"Scanlon," continued Martinson, easily. "I really don't care whether it's your right name or not. I was just going to say that it might not be necessary to have your right name under any circumstances– it all depends upon what you want to know. But, so far as your private affairs are concerned, they are as safe with us, as if you had never told them to any one. Our business is built upon confidence, and we never betray it. We wouldn't dare. We have men and women who have been in our employ for over thirty years, and we never retire any one except for cause, and we don't pick people who are likely to need to be retired for cause. Mr. Pinkerton is a good judge of men. There are others here who consider that they are. We handle over ten thousand separate cases in all parts of the United States every year. We work on a case only so long as we are wanted. We try to find out only such things as our customers want. We do not pry unnecessarily into anybody's affairs. If we decide that we cannot find out what you want to know, we are the first to say so. Many cases are rejected right here in this office before we ever begin. Yours might be such a one. We don't want cases merely for the sake of having them, and we are frank to say so. Some matters that involve public policy, or some form of small persecution, we don't touch at all-we won't be a party to them. You can see how that is. You look to me to be a man of the world. I hope I am one. Does it strike you that an organization like ours would be likely to betray any one's confidence?" He paused and looked at Butler for confirmation of what he had just said.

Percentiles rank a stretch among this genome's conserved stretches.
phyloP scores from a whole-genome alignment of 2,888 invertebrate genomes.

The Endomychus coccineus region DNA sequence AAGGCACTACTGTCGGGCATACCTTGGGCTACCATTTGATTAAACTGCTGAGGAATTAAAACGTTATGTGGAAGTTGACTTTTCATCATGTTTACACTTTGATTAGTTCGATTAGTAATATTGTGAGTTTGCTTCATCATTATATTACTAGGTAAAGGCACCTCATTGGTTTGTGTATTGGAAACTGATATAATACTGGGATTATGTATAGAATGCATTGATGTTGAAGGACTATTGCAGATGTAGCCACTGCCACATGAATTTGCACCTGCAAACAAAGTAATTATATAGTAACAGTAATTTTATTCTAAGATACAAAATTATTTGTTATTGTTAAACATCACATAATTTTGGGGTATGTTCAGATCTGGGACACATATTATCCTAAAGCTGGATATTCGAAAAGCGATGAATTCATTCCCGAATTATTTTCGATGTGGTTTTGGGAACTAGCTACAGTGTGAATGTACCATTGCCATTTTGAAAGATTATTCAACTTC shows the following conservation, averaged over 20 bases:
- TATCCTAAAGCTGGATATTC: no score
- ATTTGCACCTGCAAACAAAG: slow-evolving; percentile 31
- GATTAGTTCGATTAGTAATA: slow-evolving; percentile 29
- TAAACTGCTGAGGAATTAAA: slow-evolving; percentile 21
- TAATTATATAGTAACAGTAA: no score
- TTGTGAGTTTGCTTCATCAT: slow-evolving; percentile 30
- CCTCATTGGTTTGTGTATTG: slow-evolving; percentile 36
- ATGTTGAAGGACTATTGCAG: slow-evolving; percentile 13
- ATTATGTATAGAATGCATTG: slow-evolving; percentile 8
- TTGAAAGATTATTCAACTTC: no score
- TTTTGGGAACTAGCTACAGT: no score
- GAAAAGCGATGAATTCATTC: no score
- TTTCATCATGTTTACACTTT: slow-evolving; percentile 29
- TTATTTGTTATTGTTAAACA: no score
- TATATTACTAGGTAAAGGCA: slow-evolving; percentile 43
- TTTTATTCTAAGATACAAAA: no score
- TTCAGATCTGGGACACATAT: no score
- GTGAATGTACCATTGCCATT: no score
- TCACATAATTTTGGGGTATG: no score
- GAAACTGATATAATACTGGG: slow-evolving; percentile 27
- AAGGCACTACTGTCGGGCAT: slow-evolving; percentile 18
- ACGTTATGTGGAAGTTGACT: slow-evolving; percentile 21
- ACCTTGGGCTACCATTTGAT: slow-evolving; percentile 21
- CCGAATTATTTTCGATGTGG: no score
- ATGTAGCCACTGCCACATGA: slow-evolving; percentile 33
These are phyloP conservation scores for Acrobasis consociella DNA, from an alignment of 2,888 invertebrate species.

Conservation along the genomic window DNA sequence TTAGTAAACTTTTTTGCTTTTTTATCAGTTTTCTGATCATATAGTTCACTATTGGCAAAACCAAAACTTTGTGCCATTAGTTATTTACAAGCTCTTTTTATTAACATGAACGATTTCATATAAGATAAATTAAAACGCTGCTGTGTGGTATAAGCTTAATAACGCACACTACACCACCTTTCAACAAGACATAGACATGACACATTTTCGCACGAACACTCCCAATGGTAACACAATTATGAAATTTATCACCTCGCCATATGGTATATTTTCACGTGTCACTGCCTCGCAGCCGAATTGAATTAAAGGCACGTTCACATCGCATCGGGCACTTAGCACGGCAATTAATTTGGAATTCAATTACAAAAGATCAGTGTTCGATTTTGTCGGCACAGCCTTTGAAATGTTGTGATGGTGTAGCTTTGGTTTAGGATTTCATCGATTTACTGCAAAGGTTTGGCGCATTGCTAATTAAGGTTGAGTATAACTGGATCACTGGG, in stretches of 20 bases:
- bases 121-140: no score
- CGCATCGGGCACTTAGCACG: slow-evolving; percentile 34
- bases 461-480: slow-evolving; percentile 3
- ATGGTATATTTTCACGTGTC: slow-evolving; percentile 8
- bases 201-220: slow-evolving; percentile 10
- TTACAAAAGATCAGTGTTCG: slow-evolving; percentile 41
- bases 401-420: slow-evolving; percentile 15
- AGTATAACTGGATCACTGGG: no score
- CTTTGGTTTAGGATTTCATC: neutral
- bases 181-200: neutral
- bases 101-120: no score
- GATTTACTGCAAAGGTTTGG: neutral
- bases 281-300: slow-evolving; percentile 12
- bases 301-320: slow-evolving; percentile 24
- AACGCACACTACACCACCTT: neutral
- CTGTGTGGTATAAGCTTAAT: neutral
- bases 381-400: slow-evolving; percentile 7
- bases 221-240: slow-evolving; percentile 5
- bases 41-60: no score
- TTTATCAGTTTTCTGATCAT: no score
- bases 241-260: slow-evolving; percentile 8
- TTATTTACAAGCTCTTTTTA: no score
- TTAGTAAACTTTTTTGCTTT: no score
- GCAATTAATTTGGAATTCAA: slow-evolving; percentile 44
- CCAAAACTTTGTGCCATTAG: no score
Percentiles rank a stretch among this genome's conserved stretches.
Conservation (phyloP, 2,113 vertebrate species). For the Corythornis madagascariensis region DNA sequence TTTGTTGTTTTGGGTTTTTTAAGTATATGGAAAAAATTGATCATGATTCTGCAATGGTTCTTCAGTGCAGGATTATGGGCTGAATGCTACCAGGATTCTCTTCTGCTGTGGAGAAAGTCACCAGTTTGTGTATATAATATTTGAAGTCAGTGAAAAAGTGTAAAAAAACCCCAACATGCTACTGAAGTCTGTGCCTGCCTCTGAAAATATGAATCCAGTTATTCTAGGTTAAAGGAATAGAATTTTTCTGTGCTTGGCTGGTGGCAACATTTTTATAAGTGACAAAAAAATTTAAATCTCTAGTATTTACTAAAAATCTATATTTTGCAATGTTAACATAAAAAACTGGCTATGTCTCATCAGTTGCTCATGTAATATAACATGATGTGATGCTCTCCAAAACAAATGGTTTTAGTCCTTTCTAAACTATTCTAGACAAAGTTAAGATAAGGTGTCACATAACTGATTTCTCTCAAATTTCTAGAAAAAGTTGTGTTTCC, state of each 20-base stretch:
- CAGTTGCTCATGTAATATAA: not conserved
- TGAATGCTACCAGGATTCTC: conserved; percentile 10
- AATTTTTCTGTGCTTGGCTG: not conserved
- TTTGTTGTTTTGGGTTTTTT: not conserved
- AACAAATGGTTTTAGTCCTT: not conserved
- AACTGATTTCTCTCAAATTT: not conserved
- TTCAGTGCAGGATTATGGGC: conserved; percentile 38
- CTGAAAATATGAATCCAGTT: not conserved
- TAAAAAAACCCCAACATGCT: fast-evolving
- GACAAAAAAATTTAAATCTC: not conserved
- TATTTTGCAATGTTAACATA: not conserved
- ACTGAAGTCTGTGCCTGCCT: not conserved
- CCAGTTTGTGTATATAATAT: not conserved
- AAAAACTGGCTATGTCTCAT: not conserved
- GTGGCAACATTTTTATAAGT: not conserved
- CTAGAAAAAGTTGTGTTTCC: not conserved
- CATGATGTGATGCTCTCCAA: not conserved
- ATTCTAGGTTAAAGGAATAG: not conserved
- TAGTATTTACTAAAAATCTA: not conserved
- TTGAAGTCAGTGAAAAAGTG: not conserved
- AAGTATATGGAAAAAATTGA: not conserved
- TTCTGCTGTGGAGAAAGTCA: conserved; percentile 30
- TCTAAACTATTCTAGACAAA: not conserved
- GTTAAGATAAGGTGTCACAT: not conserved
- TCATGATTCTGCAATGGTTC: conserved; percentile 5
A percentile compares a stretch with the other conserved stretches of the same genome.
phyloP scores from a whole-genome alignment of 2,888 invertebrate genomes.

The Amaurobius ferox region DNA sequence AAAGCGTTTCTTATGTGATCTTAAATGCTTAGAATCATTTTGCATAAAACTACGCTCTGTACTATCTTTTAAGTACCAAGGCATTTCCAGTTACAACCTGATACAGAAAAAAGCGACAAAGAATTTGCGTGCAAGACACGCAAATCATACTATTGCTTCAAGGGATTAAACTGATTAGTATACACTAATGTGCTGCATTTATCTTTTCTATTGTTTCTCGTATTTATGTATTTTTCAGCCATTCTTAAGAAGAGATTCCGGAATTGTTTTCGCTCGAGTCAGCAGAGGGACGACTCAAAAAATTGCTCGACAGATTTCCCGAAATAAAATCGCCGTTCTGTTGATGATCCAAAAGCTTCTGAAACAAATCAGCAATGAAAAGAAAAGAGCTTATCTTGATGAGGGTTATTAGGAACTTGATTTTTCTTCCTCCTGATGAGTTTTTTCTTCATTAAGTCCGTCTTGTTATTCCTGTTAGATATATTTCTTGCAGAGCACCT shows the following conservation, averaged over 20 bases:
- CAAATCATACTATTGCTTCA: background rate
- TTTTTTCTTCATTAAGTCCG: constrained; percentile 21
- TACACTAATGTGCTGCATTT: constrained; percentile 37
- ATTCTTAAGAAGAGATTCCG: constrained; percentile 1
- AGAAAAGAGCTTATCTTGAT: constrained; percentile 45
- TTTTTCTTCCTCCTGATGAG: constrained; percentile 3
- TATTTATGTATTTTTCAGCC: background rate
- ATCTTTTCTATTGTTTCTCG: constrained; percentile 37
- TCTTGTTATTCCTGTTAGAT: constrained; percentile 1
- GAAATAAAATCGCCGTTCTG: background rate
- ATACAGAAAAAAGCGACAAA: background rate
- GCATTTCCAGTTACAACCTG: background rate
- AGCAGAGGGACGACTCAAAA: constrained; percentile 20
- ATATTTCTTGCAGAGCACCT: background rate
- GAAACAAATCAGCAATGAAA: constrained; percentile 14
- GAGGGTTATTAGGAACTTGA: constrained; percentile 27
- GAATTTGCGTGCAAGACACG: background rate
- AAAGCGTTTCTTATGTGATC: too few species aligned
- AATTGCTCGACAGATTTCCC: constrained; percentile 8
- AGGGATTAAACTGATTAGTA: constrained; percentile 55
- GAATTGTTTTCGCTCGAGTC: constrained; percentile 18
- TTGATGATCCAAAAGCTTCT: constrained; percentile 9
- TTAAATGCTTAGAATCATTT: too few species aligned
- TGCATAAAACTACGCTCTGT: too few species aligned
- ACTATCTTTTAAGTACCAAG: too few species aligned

"It wouldn't seem likely," said the latter; "that's the truth. It's not aisy to bring your private affairs into the light of day, though," added the old man, sadly.
They both rested.
"Well," said Butler, finally, "you look to me to be all right, and I'd like some advice. Mind ye, I'm willing to pay for it well enough; and it isn't anything that'll be very hard to find out. I want to know whether a certain man where I live is goin' with a certain woman, and where. You could find that out aisy enough, I belave-couldn't you?"